3WF Avionics updated

The Garmin avionics in N513WF as well as the corresponding POH > AFMS and Product Guides links to newer version of the manuals have been updated to the latest versions (tip: hovering with the mouse over those links will show the latest revision number or letter which can speed up checking for the latest versions).

Make sure you have the latest manuals on your EFB.

Hey… remember Va..?

Va – aka design maneuvering speed: the maximum speed at which full or abrupt control movements may be used without overstressing the airframe is becoming more important again now that warmer air will inevitably lead to more turbulence.

The moment things get more than just a little bumpy, make sure you slow down to or below Va for the weight of your flight – which is likely less than max gross weight, meaning that the Va you should not exceed is also less the one on the panel:

  • C172 Va : in case of doubt reduce power and slow down to <= 90!
    • 2,250 lbs: 105 KIAS
    • 2,200 lbs: 98 KIAS
    • 1,900 lbs: 90 KIAS
  • DA42 Va : in case of doubt reduce power and slow down to <= 120!
    • Above 3,400 lbs: 126 KIAS
    • Below 3,400 lbs: 120 KIAS

Here is what happened to an aircraft that crossed a front, and suddenly hit turbulence well above Va:

OIL TEMP on departure

All engine instruments need to be in the green prior to departure. On cooler days – or on the first flight of a day – in can take several minutes all the way into the runup phase before the oil temperature is in the green.

With the Twin Star, insufficient oil temperature can also lead to the ECU TEST buttons having no effect during runup.

Please be patient, and wait that extra minute or so before proceeding with the runup so that you have a safe flight – treat any aircraft engine like your life depends on it!


3WF is equipped with Garmin’s Electronic Stability and Protection safety system which is activated by default every time you turn on the avionics.

For any and all training flights with the intention to practice flight maneuvers please make sure to deactivate ESP (see the Pre-/Postflight section at the top of the Before You Fly 3WF… page) so as to avoid ending up in a fight with the Autopilot.
The feature will turn itself back on for the next flight, so don’t worry if you forget to re-activate it.

If you intend to fly X/C without maneuver practice there is no action item; ESP will simply be automatically ready to assist should the need arise.

For more information about ESP see chapter 8.10 in the G3X Touch Pilot’s Guide.

AOPA Pilot Passport

You are encouraged to participate in AOPA’s recurring Pilot Passport program – have fun, expand your experience, and earn badges by exploring the airports in WA and beyond!

However, please do not take unnecessary risks by flying into airports with potentially insufficient runway length (a runway may be long enough to land, but takeoff distances usually require more runway), especially in combination with obstacles like trees or sharp rising terrain near the airport.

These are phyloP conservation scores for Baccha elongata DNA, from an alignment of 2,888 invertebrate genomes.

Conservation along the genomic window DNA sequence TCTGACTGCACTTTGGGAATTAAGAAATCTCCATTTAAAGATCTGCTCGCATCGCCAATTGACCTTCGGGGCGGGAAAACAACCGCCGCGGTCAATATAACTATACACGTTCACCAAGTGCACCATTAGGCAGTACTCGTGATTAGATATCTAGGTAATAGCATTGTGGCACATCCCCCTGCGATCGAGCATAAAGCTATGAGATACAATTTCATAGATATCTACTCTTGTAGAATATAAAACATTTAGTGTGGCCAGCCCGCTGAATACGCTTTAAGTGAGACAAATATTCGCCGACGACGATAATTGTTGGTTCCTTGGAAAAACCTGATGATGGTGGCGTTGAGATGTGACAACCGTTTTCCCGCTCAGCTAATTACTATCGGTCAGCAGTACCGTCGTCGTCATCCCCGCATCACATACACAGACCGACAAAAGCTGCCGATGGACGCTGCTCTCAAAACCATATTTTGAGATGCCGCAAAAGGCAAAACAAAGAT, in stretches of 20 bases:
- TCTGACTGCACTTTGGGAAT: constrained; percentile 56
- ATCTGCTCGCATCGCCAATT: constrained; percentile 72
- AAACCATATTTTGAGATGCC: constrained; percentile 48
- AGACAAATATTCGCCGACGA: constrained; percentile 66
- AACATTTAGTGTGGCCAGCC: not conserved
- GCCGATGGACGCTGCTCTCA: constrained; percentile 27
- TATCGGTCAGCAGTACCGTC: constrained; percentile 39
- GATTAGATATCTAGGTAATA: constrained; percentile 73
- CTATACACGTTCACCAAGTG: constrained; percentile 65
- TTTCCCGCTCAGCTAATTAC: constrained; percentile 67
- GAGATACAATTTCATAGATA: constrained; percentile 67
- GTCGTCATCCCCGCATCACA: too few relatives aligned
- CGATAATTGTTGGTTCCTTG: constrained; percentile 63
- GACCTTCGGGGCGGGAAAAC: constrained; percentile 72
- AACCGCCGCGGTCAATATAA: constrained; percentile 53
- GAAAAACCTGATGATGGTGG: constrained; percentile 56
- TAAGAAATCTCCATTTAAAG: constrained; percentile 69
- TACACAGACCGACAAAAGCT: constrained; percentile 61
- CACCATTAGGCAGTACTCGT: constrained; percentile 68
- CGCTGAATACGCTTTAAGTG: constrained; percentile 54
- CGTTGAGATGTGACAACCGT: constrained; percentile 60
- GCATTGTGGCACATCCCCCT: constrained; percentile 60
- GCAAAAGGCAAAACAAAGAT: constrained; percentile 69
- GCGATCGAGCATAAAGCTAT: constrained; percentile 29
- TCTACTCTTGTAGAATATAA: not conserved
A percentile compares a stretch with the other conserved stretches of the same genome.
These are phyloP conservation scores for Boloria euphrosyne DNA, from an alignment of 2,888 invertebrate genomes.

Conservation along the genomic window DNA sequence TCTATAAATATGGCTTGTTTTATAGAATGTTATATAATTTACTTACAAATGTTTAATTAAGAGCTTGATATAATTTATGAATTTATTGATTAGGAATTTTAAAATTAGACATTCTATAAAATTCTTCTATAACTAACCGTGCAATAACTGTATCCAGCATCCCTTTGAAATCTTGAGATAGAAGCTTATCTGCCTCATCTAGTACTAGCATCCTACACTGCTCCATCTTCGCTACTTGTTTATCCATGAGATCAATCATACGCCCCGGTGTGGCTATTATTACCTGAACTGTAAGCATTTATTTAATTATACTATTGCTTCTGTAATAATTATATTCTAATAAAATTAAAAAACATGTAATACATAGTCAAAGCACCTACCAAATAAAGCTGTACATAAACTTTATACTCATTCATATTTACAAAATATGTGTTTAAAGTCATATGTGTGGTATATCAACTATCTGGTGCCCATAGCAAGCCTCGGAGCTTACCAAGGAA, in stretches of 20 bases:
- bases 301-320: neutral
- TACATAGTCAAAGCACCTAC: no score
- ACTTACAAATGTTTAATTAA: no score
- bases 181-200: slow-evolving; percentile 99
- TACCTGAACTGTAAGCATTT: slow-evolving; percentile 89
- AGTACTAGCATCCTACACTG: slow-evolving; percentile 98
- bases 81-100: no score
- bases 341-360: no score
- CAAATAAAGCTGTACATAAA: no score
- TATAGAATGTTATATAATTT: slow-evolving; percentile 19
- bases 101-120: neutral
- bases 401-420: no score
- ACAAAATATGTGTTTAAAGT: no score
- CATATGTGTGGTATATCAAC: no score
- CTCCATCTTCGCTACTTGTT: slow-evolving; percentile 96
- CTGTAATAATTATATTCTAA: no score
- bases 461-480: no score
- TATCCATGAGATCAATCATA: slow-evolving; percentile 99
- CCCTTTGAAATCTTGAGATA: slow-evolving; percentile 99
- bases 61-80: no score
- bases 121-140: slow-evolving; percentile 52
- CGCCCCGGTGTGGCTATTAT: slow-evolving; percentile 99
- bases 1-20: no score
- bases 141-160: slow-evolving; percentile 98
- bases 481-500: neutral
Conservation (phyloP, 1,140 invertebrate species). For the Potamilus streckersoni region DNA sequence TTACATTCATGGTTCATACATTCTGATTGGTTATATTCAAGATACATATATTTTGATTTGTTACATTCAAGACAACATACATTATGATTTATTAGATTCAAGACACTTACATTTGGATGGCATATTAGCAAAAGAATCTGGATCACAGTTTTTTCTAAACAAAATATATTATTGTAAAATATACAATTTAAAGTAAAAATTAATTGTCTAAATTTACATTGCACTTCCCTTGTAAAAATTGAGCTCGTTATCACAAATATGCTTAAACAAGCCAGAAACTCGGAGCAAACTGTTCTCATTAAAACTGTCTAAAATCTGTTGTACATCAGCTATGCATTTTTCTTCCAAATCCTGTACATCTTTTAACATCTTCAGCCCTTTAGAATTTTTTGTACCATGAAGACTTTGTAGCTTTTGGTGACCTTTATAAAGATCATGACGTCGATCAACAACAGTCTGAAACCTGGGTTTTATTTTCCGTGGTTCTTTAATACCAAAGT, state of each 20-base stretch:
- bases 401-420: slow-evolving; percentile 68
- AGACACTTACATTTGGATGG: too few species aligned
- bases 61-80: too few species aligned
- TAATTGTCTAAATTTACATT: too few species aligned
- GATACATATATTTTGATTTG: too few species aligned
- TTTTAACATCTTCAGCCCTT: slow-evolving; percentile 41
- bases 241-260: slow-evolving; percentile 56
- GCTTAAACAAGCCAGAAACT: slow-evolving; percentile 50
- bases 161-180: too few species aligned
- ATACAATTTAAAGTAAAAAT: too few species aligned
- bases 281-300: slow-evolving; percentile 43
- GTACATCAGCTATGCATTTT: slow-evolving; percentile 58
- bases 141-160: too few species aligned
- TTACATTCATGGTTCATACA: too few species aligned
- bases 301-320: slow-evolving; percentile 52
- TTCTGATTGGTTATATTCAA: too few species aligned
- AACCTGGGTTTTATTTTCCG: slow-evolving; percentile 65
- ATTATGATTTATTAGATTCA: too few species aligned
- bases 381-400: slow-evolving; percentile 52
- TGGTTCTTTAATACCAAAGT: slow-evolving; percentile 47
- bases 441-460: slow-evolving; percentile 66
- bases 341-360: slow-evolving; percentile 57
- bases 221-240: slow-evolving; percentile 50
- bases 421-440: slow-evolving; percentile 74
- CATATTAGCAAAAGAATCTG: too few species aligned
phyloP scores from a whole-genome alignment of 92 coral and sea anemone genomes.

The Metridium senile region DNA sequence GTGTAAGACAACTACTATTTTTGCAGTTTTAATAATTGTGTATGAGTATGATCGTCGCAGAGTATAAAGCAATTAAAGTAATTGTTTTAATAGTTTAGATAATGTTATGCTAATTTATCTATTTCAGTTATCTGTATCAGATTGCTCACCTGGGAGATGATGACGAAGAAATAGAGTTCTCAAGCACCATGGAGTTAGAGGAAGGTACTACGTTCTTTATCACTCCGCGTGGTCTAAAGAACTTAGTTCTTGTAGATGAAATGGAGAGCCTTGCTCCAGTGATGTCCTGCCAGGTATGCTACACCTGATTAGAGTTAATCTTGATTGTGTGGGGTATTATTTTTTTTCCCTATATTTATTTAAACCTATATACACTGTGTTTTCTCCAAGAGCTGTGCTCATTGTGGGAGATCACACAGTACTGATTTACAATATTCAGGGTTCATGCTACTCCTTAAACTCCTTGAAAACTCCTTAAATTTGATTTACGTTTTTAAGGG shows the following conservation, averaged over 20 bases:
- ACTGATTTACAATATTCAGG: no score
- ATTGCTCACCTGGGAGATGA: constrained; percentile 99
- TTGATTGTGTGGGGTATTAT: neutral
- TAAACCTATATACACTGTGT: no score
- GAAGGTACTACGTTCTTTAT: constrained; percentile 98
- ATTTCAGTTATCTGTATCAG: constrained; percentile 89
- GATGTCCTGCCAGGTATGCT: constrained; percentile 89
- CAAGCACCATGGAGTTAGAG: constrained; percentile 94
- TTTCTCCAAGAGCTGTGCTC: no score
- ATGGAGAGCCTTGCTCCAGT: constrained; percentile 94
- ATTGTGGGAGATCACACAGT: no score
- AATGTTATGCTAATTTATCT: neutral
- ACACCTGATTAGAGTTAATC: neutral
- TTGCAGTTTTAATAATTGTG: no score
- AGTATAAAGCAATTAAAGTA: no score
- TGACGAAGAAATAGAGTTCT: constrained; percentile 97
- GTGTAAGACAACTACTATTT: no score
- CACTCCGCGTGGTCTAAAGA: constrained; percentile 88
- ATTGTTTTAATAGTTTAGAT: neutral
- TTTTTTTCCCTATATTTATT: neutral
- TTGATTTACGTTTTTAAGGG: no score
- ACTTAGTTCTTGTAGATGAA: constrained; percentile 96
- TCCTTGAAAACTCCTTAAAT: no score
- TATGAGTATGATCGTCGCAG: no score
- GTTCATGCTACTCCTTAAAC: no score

As for the surface, this is also a gentle reminder of Renter/Student Ops Manual regulation 5.6 – Runway Requirements – and 5.6E in particular: “Operations into any field other than paved surfaces (soft, gravel, sand, grass, etc.) are prohibited unless prior approval is obtained from the Director of Operations, Chief or Assistant Chief Flight Instructor.

Soft fields can hide a number of hazards like

  • potholes or rocks in the grass,
  • gravel causing very expensive prop damage
  • mud is the last thing you want to get stuck in during landing or trying to get out of on takeoff.

    These are all unnecessary problems, and therefore all soft-field exercises should be simulated on paved taxiways and runways .

Soft-field landing in our Twin Stars are not allowed at all; it’s not part of multi-engine training anyway.

Thank you for your understanding and helping keep our planes in the condition you wish to find them when you want to go fly!

Drinks in the cockpit

Two inflight engine shut downs in early 2020 have prompted Airbus and EASA to order changes to how liquids are consumed (or not) on the flight deck. A drink spilled on the center console of a Delta flight required a diversion, and an Asiana flight diverted after a similar spill. 

Hydration is important, especially on X/C flights – but needless to say, spilled drinks into or onto any cockpit components can lead to both inflight issues, major clean-up/MX costs, and aircraft downtimes.

Please be mindful only bring travel mugs or other containers that can be fully closed, and make sure passengers of yours do the same.

Non-carbonated water is still the best way stay hydrated on any flight.